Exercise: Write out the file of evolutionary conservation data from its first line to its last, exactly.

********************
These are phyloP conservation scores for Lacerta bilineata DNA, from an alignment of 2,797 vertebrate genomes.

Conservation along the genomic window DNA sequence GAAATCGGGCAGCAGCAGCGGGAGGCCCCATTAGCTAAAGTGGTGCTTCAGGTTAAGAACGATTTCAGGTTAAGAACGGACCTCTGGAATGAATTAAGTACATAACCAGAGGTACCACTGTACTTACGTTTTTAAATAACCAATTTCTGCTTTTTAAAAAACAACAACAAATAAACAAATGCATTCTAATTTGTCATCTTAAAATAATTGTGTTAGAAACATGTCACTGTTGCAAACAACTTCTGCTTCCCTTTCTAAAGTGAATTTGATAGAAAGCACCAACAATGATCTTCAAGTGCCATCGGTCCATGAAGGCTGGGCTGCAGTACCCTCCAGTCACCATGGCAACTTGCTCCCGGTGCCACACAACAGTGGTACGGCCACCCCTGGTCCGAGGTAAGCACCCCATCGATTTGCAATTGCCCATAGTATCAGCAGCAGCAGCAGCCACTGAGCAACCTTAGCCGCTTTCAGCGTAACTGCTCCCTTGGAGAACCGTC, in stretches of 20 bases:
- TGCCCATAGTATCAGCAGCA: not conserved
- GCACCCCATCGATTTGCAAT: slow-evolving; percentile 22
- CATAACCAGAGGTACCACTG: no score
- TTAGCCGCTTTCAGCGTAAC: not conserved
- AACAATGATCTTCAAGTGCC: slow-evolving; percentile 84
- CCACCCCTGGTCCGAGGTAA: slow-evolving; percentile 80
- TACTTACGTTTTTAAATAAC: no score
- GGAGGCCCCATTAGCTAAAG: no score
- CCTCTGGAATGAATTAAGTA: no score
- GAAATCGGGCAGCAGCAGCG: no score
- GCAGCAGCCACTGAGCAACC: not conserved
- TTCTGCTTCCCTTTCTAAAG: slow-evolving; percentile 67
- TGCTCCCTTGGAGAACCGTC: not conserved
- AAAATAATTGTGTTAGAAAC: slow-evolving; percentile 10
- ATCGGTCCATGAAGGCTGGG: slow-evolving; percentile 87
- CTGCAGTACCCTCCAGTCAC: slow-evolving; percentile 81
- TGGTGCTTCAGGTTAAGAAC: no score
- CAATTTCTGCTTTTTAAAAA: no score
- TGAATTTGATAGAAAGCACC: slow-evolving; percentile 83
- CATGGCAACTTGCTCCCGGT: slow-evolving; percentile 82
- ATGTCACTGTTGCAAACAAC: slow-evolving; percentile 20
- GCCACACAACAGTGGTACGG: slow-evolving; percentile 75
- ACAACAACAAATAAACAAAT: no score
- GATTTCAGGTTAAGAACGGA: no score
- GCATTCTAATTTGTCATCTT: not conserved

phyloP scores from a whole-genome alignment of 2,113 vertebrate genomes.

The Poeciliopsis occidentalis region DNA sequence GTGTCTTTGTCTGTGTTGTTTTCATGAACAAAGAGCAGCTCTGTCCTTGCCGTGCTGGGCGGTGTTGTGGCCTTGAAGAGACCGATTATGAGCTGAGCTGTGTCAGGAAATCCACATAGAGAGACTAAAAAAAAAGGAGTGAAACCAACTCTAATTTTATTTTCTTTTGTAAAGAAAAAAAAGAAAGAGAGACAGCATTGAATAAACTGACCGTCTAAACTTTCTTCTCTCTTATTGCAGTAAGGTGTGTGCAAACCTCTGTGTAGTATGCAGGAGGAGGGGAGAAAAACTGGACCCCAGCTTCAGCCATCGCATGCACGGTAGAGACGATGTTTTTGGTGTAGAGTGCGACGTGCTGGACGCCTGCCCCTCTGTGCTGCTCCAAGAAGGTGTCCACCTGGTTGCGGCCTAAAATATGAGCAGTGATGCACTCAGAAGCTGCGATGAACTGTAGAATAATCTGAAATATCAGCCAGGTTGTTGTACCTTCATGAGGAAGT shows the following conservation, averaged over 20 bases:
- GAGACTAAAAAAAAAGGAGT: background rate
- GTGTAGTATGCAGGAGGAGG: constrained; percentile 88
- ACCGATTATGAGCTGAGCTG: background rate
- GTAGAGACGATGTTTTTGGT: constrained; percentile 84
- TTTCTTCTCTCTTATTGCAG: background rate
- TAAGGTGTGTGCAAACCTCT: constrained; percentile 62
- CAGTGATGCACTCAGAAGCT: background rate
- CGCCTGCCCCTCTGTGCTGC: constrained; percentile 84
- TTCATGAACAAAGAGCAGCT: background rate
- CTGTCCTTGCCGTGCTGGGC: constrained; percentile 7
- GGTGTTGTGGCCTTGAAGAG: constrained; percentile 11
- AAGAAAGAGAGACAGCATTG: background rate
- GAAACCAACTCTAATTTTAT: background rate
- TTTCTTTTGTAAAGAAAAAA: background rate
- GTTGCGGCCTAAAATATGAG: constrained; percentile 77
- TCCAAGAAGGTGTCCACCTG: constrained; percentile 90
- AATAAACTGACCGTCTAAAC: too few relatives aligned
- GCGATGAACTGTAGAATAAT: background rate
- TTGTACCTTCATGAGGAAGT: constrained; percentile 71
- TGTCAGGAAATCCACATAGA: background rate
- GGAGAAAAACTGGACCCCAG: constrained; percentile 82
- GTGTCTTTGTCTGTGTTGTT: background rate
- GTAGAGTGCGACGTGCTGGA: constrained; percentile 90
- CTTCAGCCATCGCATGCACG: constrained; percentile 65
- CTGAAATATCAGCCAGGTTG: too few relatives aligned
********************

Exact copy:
These are phyloP conservation scores for Lacerta bilineata DNA, from an alignment of 2,797 vertebrate genomes.

Conservation along the genomic window DNA sequence GAAATCGGGCAGCAGCAGCGGGAGGCCCCATTAGCTAAAGTGGTGCTTCAGGTTAAGAACGATTTCAGGTTAAGAACGGACCTCTGGAATGAATTAAGTACATAACCAGAGGTACCACTGTACTTACGTTTTTAAATAACCAATTTCTGCTTTTTAAAAAACAACAACAAATAAACAAATGCATTCTAATTTGTCATCTTAAAATAATTGTGTTAGAAACATGTCACTGTTGCAAACAACTTCTGCTTCCCTTTCTAAAGTGAATTTGATAGAAAGCACCAACAATGATCTTCAAGTGCCATCGGTCCATGAAGGCTGGGCTGCAGTACCCTCCAGTCACCATGGCAACTTGCTCCCGGTGCCACACAACAGTGGTACGGCCACCCCTGGTCCGAGGTAAGCACCCCATCGATTTGCAATTGCCCATAGTATCAGCAGCAGCAGCAGCCACTGAGCAACCTTAGCCGCTTTCAGCGTAACTGCTCCCTTGGAGAACCGTC, in stretches of 20 bases:
- TGCCCATAGTATCAGCAGCA: not conserved
- GCACCCCATCGATTTGCAAT: slow-evolving; percentile 22
- CATAACCAGAGGTACCACTG: no score
- TTAGCCGCTTTCAGCGTAAC: not conserved
- AACAATGATCTTCAAGTGCC: slow-evolving; percentile 84
- CCACCCCTGGTCCGAGGTAA: slow-evolving; percentile 80
- TACTTACGTTTTTAAATAAC: no score
- GGAGGCCCCATTAGCTAAAG: no score
- CCTCTGGAATGAATTAAGTA: no score
- GAAATCGGGCAGCAGCAGCG: no score
- GCAGCAGCCACTGAGCAACC: not conserved
- TTCTGCTTCCCTTTCTAAAG: slow-evolving; percentile 67
- TGCTCCCTTGGAGAACCGTC: not conserved
- AAAATAATTGTGTTAGAAAC: slow-evolving; percentile 10
- ATCGGTCCATGAAGGCTGGG: slow-evolving; percentile 87
- CTGCAGTACCCTCCAGTCAC: slow-evolving; percentile 81
- TGGTGCTTCAGGTTAAGAAC: no score
- CAATTTCTGCTTTTTAAAAA: no score
- TGAATTTGATAGAAAGCACC: slow-evolving; percentile 83
- CATGGCAACTTGCTCCCGGT: slow-evolving; percentile 82
- ATGTCACTGTTGCAAACAAC: slow-evolving; percentile 20
- GCCACACAACAGTGGTACGG: slow-evolving; percentile 75
- ACAACAACAAATAAACAAAT: no score
- GATTTCAGGTTAAGAACGGA: no score
- GCATTCTAATTTGTCATCTT: not conserved

phyloP scores from a whole-genome alignment of 2,113 vertebrate genomes.

The Poeciliopsis occidentalis region DNA sequence GTGTCTTTGTCTGTGTTGTTTTCATGAACAAAGAGCAGCTCTGTCCTTGCCGTGCTGGGCGGTGTTGTGGCCTTGAAGAGACCGATTATGAGCTGAGCTGTGTCAGGAAATCCACATAGAGAGACTAAAAAAAAAGGAGTGAAACCAACTCTAATTTTATTTTCTTTTGTAAAGAAAAAAAAGAAAGAGAGACAGCATTGAATAAACTGACCGTCTAAACTTTCTTCTCTCTTATTGCAGTAAGGTGTGTGCAAACCTCTGTGTAGTATGCAGGAGGAGGGGAGAAAAACTGGACCCCAGCTTCAGCCATCGCATGCACGGTAGAGACGATGTTTTTGGTGTAGAGTGCGACGTGCTGGACGCCTGCCCCTCTGTGCTGCTCCAAGAAGGTGTCCACCTGGTTGCGGCCTAAAATATGAGCAGTGATGCACTCAGAAGCTGCGATGAACTGTAGAATAATCTGAAATATCAGCCAGGTTGTTGTACCTTCATGAGGAAGT shows the following conservation, averaged over 20 bases:
- GAGACTAAAAAAAAAGGAGT: background rate
- GTGTAGTATGCAGGAGGAGG: constrained; percentile 88
- ACCGATTATGAGCTGAGCTG: background rate
- GTAGAGACGATGTTTTTGGT: constrained; percentile 84
- TTTCTTCTCTCTTATTGCAG: background rate
- TAAGGTGTGTGCAAACCTCT: constrained; percentile 62
- CAGTGATGCACTCAGAAGCT: background rate
- CGCCTGCCCCTCTGTGCTGC: constrained; percentile 84
- TTCATGAACAAAGAGCAGCT: background rate
- CTGTCCTTGCCGTGCTGGGC: constrained; percentile 7
- GGTGTTGTGGCCTTGAAGAG: constrained; percentile 11
- AAGAAAGAGAGACAGCATTG: background rate
- GAAACCAACTCTAATTTTAT: background rate
- TTTCTTTTGTAAAGAAAAAA: background rate
- GTTGCGGCCTAAAATATGAG: constrained; percentile 77
- TCCAAGAAGGTGTCCACCTG: constrained; percentile 90
- AATAAACTGACCGTCTAAAC: too few relatives aligned
- GCGATGAACTGTAGAATAAT: background rate
- TTGTACCTTCATGAGGAAGT: constrained; percentile 71
- TGTCAGGAAATCCACATAGA: background rate
- GGAGAAAAACTGGACCCCAG: constrained; percentile 82
- GTGTCTTTGTCTGTGTTGTT: background rate
- GTAGAGTGCGACGTGCTGGA: constrained; percentile 90
- CTTCAGCCATCGCATGCACG: constrained; percentile 65
- CTGAAATATCAGCCAGGTTG: too few relatives aligned